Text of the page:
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Energy crisis, school bus violations, PBA contributions and more

Joseph Payton, who drives a school bus in

Joseph Payton, who drives a school bus in the Longwood district, with one of the vehicles outfitted with a camera.  Credit: Newsday/Steve Pfost

U.S. energy woes keep piling up

A little more than a year ago, the national average price for gasoline was $2.20 per gallon. Pipelines were being fully utilized and developed. Today, gas is averaging about $3.40 per gallon and rising almost daily.

Long Islanders, who have a strong car culture, are suffering financially. Domestic drilling is dramatically lower than a year ago, and pipelines have been shut down. Our dependence on foreign oil is growing again.

The domestic Build Back Better bill is at an impasse due a senator from a coal-producing state, Joe Manchin of West Virginia, who is demanding huge accommodations ["Manchin wavers on Biden plan," News, Nov. 2]. Environmental justice advocates are up in arms, and the Green New Deal is a punchline.

America needs to make up its mind about energy and find a path forward. If the midterm elections next year yield a split government, ennui will emerge. This is not a game of ping-pong, but it is treated that way by our elected leaders. The chance of a reasonable, satisfying solution happening is bleak.

— Doug Heimowitz, Jericho

Drivers passing buses is shocking

It is not the staggering amount being collected in fines for passing a stopped school bus that amazes one, but the fact that so many drivers are violating a basic safety rule protecting their own children ["Stop passing school buses," Editorial, Nov. 3]. I guess they learned that by rolling past stop signs (at best) with impunity.

— Richard M. Frauenglass, Huntington

Trotta right about PBA contributions

The concerns of Suffolk County Legis. Robert Trotta (R-Fort Salonga) about the Suffolk County Police Benevolent Association and how much money it contributes to political campaigns is warranted ["Trotta, Dems, spar over police contributions," News, Oct. 22].

I’d take it a step further, though. The PBA shouldn’t be allowed to finance political campaigns at all. They’re ultimately using taxpayer money to do this, after all.

— Robert Meucci, Smithtown

Feds need sheltered work centers open

The letter regarding the federal mandate that sheltered work centers be closed struck a chord ["Pay those who work in sheltered centers," Letters, Nov. 3].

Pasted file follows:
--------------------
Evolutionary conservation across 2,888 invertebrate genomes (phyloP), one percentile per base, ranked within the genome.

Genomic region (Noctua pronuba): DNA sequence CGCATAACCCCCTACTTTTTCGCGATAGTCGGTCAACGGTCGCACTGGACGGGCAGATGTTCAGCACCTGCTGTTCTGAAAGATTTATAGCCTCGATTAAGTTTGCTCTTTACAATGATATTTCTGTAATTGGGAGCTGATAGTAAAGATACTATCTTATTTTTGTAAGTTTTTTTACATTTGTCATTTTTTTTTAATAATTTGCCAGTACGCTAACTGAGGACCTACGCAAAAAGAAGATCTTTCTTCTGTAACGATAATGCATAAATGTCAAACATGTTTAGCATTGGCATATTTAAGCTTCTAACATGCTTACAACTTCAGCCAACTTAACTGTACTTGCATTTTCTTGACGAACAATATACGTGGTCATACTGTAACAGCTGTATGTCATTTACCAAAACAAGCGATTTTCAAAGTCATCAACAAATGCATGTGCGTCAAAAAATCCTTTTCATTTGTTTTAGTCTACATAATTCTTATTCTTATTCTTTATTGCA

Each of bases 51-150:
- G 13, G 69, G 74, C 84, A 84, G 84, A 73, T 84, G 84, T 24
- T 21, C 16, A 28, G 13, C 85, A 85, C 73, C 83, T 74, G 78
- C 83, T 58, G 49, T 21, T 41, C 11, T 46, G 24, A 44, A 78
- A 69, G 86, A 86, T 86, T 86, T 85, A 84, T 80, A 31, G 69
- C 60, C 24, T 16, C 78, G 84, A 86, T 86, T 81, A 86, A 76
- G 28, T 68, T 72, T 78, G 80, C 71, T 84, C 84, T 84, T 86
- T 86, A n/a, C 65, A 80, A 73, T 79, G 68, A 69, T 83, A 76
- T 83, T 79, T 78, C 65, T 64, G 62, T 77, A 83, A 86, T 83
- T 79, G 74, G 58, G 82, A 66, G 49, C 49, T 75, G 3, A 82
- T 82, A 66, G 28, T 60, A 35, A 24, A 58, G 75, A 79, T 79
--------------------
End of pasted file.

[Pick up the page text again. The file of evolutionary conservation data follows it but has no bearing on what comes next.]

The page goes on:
My brother was autistic; although he could take the bus to the center and could express himself adequately, he could never, in any way, be expected to work in the "outside world."

He attended sheltered workshops in Nassau County for years. Though he never earned enough to support himself, the center protected him from teasing or worse in that outside world. It also gave him work that made him feel useful and allowed him to have a more active life. But there was no way he could have been trained to do "outside" work.

The heroic people working with them in the sheltered workshops understood their limitations and adapted their own activities. Programs tailored to those capable of developing marketable skills are to be applauded.

But removing safe centers geared to the needs of those who cannot develop those skills will leave the most vulnerable of our developmentally and intellectually challenged with no recourse for assistance and protection.

— Marian Parish, Miller Place

Budget woes didn’t come out of nowhere

The presiding officer of the Nassau County Legislature, Richard Nicolello (R-New Hyde Park), said, "Nassau County is overtaxing, overbudgeting, and overspending" ["Nassau budget advances," News, Oct. 30].

This is quite a statement from the party that has been in power and still controls the legislature.

Whose fault is this? Did this happen in just three years?

— Richard Areskog, East Meadow

Baseball just isn’t what it used to be

I enjoy Fred Bruning’s Sunday columns. Baseball is changing, though, and he and I are old enough to remember when baseball was the national pastime and football was just something to watch until spring training ["Leaving it to robot umpires? Bad call," act2, Oct. 24].

Gambling firms are replacing the mere joy of winning. Most of my friends wonder why I even go to the ballpark when a game can be watched on a high-definition, 75-inch TV or on a cellphone. Still, none of my friends has ever caught a foul ball that way. I guess they can order one online and pay a little extra for same-day delivery.

If I really want to go back to the good old days of baseball, I’ll buy the 1966 version of the Strat-O-Matic game.

— Joe Rossi, West Babylon